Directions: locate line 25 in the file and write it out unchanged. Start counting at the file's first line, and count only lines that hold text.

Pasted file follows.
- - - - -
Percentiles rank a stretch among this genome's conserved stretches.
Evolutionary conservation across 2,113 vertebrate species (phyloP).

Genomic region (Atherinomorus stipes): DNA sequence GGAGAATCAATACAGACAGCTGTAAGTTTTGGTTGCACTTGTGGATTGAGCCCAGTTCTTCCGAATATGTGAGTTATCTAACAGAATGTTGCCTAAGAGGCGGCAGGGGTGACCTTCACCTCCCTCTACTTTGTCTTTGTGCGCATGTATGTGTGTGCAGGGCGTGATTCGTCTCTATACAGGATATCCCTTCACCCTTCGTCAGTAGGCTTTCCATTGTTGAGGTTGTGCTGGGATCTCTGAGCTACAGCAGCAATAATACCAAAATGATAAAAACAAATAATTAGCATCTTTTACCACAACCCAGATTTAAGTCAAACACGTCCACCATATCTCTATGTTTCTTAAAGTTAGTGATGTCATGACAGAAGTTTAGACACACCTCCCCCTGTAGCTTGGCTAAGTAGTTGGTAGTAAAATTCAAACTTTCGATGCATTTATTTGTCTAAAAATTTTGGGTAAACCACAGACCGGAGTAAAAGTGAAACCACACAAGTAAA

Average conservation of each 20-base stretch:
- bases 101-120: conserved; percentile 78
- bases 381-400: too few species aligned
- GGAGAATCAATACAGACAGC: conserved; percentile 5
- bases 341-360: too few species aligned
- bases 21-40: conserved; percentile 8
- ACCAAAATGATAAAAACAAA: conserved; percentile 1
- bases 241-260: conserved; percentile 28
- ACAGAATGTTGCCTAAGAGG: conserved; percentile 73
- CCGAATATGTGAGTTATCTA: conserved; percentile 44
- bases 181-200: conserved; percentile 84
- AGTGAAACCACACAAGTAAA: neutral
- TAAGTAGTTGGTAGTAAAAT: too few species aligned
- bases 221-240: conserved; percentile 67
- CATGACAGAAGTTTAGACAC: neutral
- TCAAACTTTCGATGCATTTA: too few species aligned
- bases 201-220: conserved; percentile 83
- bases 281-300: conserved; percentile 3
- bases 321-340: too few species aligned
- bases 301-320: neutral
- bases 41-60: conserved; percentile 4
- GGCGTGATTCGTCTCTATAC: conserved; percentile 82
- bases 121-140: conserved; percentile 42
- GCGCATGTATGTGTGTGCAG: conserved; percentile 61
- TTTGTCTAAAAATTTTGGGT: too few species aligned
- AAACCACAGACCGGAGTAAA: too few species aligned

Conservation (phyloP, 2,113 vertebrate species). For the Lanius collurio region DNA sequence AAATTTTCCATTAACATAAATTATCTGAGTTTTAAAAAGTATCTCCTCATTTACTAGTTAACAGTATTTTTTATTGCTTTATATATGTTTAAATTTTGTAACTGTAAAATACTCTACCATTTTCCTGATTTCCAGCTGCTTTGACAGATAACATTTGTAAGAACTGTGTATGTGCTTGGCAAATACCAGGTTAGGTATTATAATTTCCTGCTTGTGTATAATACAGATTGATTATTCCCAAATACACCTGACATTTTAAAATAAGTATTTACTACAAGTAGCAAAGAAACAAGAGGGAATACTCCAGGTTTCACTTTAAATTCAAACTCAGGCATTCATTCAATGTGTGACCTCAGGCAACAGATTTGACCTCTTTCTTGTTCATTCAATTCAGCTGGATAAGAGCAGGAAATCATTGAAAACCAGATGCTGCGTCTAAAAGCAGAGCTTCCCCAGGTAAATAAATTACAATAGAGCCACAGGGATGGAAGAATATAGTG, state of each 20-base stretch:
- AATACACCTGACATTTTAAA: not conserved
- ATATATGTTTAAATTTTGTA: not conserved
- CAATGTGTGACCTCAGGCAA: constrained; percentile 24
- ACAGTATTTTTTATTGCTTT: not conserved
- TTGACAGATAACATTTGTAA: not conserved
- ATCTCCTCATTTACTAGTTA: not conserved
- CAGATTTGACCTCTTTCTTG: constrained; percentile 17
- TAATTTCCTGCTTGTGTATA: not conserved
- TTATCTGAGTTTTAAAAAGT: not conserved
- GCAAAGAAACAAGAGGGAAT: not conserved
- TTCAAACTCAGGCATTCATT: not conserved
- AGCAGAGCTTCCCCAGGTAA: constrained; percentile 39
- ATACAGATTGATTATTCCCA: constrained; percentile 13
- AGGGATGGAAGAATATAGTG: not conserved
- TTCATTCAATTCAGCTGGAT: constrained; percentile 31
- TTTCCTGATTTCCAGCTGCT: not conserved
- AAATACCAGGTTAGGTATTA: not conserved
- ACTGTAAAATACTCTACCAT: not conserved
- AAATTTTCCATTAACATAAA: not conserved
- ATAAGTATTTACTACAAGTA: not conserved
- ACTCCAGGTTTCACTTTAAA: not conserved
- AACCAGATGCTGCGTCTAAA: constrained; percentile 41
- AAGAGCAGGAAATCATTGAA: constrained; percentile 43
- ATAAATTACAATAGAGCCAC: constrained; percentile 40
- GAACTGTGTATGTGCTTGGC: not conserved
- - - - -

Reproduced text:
- GGCGTGATTCGTCTCTATAC: conserved; percentile 82